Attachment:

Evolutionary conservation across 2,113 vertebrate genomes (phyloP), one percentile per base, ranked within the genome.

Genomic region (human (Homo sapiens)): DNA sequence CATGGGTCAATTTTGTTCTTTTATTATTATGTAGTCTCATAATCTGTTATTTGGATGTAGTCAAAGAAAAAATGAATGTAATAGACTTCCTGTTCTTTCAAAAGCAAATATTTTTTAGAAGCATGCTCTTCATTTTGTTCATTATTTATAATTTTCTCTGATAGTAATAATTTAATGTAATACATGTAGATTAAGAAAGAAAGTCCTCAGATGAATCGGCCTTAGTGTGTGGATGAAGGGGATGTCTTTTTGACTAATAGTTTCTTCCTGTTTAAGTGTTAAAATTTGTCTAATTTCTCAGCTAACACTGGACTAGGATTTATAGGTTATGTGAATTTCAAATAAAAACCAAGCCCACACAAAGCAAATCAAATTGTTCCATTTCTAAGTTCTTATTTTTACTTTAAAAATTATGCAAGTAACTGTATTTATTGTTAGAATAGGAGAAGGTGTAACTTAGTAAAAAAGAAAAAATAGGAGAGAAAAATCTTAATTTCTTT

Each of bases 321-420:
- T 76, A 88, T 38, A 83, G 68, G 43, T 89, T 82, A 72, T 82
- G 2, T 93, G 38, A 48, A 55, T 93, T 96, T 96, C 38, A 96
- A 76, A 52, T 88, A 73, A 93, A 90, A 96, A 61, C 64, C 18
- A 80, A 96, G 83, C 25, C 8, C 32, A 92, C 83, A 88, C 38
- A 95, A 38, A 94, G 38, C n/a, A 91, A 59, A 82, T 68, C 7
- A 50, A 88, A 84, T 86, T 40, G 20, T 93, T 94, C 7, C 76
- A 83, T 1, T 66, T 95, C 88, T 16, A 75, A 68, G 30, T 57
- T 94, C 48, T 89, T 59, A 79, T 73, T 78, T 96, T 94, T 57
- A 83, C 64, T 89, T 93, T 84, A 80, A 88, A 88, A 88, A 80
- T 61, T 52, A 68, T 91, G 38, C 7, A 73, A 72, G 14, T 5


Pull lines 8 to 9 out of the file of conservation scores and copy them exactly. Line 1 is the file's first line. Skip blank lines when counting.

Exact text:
- A 95, A 38, A 94, G 38, C n/a, A 91, A 59, A 82, T 68, C 7
- A 50, A 88, A 84, T 86, T 40, G 20, T 93, T 94, C 7, C 76